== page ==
Study objectives: This study aimed to assess the efficacy of a custom-made mandibular advancement splint for the treatment of obstructive sleep apnea with respect to neuropsychological functioning and mood state.
Methods: A randomized controlled crossover design was used in which 73 participants (mean age = 48.4, SD = 11.0, % men = 80.8) with at least 2 symptoms of obstructive sleep apnea and an apnea hypopnea index > or = 10 per hour underwent treatment with both mandibular advancement splint and an inactive oral device. Polysomnographic, neuropsychological and self-report measures were conducted at baseline and repeated after each of the two 4-week treatment phases.
Results: MAS treatment was associated with improvements on the somatic component of the Beck Depression Inventory and the Vigor-Activity and Fatigue-Inertia scales of the Profile of Mood States. While there were no improvements within the neuropsychological domains of attention/working memory, verbal memory, visuospatial or executive functioning, treatment with the mandibular advancement splint was associated with faster performance on a test of vigilance/psychomotor speed. These changes, however, did not correspond to the improved subjective sleepiness or apnea-hypopnea index during treatment.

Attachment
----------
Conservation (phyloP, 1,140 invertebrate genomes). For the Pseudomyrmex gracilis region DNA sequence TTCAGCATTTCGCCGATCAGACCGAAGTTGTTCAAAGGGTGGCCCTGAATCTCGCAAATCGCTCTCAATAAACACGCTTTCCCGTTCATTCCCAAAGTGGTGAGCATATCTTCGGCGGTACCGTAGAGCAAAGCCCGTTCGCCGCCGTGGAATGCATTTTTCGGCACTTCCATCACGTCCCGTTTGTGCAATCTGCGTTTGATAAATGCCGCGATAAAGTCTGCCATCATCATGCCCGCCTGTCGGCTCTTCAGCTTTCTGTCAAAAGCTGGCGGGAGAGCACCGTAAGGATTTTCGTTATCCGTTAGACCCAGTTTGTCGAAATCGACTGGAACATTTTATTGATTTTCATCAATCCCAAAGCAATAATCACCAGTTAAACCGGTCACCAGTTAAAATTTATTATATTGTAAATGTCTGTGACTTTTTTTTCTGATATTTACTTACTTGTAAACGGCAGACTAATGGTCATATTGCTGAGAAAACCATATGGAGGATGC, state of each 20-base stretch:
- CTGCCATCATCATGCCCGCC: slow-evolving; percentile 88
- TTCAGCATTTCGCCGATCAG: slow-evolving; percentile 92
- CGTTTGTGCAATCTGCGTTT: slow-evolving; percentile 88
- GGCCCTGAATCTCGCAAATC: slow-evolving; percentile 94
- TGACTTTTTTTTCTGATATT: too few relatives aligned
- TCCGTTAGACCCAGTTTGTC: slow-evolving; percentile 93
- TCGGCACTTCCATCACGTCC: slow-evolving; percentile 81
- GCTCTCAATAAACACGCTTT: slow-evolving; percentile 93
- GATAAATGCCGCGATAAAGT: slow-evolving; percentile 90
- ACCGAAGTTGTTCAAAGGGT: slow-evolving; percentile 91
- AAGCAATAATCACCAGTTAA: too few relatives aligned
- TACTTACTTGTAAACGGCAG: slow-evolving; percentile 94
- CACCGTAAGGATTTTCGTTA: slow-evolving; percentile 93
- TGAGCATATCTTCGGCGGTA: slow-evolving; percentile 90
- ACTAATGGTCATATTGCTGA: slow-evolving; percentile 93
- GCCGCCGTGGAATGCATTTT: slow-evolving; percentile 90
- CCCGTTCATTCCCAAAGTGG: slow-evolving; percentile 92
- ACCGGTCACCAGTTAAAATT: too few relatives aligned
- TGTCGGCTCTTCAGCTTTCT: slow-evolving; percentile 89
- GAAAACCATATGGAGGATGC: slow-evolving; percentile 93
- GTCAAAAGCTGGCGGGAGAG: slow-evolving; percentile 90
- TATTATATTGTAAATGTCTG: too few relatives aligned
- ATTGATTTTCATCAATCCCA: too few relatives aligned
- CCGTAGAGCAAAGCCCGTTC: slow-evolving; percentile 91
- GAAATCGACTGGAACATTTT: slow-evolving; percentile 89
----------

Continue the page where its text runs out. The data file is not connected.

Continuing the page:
Conclusions: Treatment with the mandibular advancement splint results in improvements in self-reported sleepiness, fatigue/energy levels and vigilance/psychomotor speed in patients with obstructive sleep apnea.